, Paradise, United States, Nov 10 – As firefighters battled the devastating California wildlfires for a seventh day on Wednesday incredible tales were emerging of courage and survival.
A family of four submerged themselves in a chilly mountain reservoir with several of their neighbors to escape the flames.
An unknown man is being credited with saving lives by using a bulldozer to clear clogged roads of burning cars and allow people to escape to safety.
At least 50 deaths have been reported so far from the deadliest wildfires in California’s recent history and with hundreds of people unaccounted for the toll is expected to rise.
Body recovery teams with sniffer dogs were performing a grim house-to-house search on Wednesday in Paradise, a community of around 26,000 in the foothills of the Sierra Nevada mountains which was devastated by the inferno.
Forty-eight deaths have been reported from the “Camp Fire” in and around Paradise while two people have died in another massive blaze, the “Woolsey Fire” north of Los Angeles.
A man who asked to be identified by only his first name, Scott, told the San Francisco Chronicle that when the “Camp Fire” surrounded his home in Concow in Butte County he and his family plunged into a reservoir along with a 90-year-old neighbor, Bruno.
“Bruno was saying, ‘Just leave me. I can’t do this,'” Scott, 51, told the newspaper. “I said, ‘Bruno, we’re not going to leave you. And I’m not going to burn, so you better hurry.'”
They remained in the cold water as flames licked the shore and made their way to a small island in the reservoir after finding a pair of rowboats.
Scott told the Chronicle it was so cold in the water that he waded back towards the fire on the shore at several points to warm up.
– ‘Bulldozer comes out of nowhere’ –
After one of Scott’s sons went looking for help, Scott’s family and Bruno — who was suffering from hypothermia — were taken in by another family whose house had escaped unscathed.
Allyn Pierce, a nurse in Paradise, told The New York Times and CNN how his life was saved by a bulldozer driver as he fled the town in his pickup truck along with other residents on Thursday.
Pierce said cars were catching fire around him and he dictated a goodbye message to his family, expecting his vehicle to catch fire next.
“I stayed calm but I was terrified,” Pierce said.
“Then all of a sudden this bulldozer comes out of nowhere and knocks this burning truck out of the way,” he said.
Instead of fleeing to safety, however, Pierce turned around and went back to the Adventist Health Feather River Hospital, where he works as an intensive care nurse, and helped evacuate patients to the hospital’s helipad.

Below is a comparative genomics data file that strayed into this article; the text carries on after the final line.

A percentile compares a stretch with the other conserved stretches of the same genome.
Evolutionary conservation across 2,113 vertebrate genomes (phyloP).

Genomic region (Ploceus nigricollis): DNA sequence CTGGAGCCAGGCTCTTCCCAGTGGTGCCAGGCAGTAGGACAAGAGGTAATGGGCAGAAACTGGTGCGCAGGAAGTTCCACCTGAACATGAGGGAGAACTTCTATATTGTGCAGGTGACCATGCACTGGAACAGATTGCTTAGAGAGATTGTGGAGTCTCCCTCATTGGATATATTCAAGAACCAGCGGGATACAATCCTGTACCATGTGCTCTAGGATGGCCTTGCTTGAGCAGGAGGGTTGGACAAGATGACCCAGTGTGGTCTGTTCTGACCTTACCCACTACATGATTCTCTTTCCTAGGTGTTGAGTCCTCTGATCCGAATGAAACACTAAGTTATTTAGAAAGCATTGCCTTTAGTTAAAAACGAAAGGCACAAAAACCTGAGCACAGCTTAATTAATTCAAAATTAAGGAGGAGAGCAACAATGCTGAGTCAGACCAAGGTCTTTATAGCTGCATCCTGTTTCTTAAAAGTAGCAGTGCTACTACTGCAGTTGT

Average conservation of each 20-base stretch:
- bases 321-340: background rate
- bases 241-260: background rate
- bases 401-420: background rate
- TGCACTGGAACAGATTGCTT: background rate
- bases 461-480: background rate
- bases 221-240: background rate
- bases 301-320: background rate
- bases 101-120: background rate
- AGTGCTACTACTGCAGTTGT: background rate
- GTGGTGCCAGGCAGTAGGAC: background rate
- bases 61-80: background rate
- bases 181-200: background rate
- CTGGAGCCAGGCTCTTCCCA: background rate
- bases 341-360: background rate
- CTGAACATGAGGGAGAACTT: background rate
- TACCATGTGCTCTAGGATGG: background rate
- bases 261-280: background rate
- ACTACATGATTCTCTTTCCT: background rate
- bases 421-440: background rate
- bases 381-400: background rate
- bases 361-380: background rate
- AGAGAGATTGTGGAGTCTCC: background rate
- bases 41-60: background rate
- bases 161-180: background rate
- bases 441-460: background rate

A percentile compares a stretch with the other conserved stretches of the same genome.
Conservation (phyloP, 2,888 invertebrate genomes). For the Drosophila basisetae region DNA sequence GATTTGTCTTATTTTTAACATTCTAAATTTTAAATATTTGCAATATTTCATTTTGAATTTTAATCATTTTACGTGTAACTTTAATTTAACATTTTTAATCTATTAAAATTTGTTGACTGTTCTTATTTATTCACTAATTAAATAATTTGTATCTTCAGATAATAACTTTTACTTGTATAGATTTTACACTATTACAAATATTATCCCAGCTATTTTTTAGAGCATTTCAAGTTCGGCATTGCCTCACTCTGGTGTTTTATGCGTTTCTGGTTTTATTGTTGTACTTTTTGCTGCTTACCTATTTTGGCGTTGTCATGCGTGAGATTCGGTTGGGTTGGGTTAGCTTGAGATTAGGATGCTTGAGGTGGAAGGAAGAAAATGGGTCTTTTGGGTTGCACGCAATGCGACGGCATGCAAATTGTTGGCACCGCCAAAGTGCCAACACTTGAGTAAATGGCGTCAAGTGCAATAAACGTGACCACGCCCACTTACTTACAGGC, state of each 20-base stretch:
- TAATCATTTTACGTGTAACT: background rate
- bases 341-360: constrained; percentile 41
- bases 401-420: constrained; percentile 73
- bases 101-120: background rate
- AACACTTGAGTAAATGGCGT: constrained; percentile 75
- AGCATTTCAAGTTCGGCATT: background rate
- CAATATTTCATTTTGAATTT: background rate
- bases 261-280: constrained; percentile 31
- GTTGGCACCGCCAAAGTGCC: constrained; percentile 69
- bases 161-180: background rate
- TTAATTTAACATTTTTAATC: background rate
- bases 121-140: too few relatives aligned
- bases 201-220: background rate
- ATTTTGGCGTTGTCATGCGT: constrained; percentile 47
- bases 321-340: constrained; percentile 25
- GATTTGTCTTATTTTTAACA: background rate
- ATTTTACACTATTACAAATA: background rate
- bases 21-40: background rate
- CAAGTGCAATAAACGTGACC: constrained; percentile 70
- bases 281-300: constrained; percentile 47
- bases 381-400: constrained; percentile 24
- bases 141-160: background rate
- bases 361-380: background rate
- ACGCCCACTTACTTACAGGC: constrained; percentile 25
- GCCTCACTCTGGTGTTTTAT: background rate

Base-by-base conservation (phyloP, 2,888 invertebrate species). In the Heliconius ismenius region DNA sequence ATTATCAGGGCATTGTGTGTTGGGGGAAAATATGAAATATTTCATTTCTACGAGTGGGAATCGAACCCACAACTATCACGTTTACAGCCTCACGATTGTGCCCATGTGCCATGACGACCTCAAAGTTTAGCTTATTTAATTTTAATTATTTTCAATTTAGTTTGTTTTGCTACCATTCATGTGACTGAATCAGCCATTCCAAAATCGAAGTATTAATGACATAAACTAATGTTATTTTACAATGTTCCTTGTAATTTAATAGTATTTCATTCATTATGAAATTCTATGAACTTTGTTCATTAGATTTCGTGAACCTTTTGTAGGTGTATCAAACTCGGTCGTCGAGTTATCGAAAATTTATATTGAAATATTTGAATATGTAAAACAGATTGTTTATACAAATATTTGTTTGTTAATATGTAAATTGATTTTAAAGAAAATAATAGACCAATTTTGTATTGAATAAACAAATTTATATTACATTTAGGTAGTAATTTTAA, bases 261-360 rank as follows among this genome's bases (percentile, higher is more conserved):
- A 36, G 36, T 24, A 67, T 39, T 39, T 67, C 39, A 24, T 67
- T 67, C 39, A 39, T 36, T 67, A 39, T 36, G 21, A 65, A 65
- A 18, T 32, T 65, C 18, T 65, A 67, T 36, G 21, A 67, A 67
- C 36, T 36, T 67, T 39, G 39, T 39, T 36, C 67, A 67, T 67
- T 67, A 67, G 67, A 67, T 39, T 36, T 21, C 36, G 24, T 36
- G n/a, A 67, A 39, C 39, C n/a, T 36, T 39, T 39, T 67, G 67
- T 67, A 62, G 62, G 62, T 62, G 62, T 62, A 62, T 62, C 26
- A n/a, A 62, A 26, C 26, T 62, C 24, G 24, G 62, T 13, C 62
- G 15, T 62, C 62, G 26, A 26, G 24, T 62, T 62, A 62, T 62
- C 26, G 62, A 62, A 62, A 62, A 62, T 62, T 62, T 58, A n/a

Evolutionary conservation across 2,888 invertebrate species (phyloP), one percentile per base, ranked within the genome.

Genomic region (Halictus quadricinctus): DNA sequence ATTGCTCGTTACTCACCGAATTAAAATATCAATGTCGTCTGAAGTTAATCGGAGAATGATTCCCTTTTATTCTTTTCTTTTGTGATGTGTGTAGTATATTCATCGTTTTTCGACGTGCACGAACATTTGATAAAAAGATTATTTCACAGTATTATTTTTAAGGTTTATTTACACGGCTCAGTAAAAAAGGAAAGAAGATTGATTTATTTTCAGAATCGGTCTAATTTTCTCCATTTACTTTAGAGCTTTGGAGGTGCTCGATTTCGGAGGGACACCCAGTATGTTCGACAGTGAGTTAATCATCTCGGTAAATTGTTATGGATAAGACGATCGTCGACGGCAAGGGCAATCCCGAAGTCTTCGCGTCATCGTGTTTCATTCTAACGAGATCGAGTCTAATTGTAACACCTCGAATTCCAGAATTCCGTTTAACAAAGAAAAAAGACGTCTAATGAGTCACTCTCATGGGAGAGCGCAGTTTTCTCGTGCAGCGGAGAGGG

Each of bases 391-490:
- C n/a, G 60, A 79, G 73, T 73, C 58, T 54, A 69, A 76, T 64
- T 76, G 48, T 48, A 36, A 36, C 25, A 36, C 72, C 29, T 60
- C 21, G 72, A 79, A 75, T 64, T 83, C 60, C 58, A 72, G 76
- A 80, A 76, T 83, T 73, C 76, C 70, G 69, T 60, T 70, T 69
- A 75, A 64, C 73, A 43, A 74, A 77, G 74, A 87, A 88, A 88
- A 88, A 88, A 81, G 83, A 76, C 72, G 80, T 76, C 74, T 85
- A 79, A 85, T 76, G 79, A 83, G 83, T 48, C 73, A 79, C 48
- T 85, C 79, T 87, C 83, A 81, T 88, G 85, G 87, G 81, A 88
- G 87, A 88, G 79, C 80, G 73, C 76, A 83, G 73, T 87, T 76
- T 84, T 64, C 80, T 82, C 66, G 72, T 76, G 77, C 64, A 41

Pierce displayed pictures of his Toyota pickup truck which he said was still working despite lights which had melted and a rear passenger door which had been welded shut by the heat from the fire.
The “Camp Fire,” which erupted on Thursday, has ravaged 135,000 acres (54,632 hectares) of land and is 35 percent contained, according to Cal Fire.
It has destroyed some 7,600 homes and 260 commercial properties. Battling the blaze are more than 5,600 fire personnel, some from as far away as Washington state and Texas.
The “Woolsey Fire,” which also began on Thursday, has razed 97,620 acres (39,505 hectares) and has been 47 percent contained.
Cal Fire said more than 3,500 fire personnel were battling the “Woolsey Fire,” which has destroyed the Malibu homes of several celebrities including Miley Cyrus, Neil Young, Robin Thicke, Shannen Doherty and Gerard Butler.
The “Woolsey Fire” has burned down 435 structures including the 100-year-old Paramount Ranch where HBO’s “Westworld” and other popular television shows and movies were filmed.
The fires have forced a quarter of a million people to flee their homes and seven evacuation shelters have been set up in Butte County, three of which are already full, according to the authorities.
– Major disaster –
On Monday, President Donald Trump — at the request of state authorities — declared that a “major disaster” exists in California.
The declaration provides for federal assistance to aid state firefighting and recovery efforts in the counties of Butte, Ventura and Los Angeles.
Trump had earlier earned the ire of state officials with a claim that “gross mismanagement” of forestry in the state was responsible for the damage.
California Governor Jerry Brown said he expects the fires could be worse in the years to come.
“Unfortunately, the best science is telling us that the dryness, warmth, drought, all those things, they’re going to intensify,” Brown said.